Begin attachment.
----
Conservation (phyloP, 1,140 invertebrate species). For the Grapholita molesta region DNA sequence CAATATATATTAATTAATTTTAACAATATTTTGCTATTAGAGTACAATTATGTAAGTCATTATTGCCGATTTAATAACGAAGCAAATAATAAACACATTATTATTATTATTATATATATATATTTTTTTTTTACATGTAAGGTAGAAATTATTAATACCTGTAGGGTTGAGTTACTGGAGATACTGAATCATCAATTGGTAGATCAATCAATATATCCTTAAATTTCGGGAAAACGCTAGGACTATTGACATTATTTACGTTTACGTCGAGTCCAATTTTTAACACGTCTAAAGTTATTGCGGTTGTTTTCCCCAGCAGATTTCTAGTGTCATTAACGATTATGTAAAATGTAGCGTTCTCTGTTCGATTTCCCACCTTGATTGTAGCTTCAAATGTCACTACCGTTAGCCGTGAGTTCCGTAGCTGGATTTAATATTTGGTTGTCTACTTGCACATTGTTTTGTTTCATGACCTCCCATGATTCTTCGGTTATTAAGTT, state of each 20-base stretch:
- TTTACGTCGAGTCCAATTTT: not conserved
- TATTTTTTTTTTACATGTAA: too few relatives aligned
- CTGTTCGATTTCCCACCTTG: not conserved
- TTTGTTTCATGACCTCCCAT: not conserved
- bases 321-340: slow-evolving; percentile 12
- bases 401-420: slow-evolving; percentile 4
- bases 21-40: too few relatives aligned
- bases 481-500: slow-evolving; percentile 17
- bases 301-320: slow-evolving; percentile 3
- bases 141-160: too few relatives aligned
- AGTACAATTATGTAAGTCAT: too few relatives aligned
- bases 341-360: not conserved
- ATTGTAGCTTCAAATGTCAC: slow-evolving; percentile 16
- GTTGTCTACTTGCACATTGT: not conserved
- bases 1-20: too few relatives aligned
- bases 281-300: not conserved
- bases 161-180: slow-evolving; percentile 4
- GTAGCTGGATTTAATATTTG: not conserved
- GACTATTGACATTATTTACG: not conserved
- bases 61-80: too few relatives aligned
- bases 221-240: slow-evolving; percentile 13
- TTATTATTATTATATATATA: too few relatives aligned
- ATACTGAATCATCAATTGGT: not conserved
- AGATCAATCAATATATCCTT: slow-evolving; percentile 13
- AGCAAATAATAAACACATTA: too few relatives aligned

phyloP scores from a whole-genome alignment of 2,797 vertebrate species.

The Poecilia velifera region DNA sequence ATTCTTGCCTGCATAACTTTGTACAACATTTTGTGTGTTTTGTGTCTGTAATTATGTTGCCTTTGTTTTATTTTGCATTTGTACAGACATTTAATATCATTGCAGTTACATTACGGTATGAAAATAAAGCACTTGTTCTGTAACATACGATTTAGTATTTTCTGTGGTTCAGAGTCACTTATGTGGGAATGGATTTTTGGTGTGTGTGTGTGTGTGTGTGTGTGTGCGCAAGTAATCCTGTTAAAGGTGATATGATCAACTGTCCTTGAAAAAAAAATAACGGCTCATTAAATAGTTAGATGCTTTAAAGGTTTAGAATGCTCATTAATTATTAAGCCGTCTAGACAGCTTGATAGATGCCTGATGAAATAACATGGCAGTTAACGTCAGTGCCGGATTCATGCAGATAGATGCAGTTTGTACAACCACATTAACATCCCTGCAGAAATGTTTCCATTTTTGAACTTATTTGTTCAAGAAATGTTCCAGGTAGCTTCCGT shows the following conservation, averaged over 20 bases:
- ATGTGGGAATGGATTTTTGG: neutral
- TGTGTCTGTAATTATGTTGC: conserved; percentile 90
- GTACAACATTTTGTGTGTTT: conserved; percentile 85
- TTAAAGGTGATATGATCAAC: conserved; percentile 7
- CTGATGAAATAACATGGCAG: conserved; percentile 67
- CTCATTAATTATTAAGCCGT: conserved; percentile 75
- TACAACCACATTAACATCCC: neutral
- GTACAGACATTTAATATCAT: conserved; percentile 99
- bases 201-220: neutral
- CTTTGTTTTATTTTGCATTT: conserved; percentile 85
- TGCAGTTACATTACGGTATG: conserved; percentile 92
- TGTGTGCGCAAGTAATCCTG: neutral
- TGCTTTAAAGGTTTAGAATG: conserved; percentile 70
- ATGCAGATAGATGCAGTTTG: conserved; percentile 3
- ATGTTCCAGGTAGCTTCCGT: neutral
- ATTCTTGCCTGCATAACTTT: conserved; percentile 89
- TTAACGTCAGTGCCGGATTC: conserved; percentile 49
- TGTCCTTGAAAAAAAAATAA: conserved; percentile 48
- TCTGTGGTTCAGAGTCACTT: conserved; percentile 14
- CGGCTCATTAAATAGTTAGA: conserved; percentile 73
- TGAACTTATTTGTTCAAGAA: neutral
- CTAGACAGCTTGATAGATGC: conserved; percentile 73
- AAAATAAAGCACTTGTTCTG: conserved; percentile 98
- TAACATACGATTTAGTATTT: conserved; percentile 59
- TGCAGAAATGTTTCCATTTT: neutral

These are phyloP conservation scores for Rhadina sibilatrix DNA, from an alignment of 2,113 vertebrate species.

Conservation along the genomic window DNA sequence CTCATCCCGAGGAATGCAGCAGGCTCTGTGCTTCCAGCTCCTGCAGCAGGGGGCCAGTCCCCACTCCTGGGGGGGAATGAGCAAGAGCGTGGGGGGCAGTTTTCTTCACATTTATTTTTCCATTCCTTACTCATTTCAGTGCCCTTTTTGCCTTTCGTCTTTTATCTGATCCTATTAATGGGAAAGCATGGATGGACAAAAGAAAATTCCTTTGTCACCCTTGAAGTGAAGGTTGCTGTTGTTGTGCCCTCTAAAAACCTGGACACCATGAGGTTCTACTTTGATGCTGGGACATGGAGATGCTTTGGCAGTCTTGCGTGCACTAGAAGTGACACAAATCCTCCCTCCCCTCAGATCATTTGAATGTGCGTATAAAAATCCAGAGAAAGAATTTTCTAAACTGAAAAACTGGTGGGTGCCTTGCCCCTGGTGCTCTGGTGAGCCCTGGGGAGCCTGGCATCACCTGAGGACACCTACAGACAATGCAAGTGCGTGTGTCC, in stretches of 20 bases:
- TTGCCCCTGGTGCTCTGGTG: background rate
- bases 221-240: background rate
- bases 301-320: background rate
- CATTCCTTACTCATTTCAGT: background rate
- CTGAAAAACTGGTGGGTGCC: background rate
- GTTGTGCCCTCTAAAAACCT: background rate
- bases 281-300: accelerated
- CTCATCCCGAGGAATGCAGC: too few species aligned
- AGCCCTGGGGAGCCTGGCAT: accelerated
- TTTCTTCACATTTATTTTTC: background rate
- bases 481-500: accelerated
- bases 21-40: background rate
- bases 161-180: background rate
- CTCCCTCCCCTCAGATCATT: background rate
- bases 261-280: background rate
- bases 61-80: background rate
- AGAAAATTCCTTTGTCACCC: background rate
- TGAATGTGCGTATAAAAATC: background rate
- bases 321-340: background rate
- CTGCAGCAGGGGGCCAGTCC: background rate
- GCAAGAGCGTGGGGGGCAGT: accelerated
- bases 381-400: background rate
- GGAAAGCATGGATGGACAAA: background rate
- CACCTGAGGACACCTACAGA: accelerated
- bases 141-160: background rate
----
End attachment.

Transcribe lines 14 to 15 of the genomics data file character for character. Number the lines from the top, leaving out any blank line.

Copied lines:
- ATTGTAGCTTCAAATGTCAC: slow-evolving; percentile 16
- GTTGTCTACTTGCACATTGT: not conserved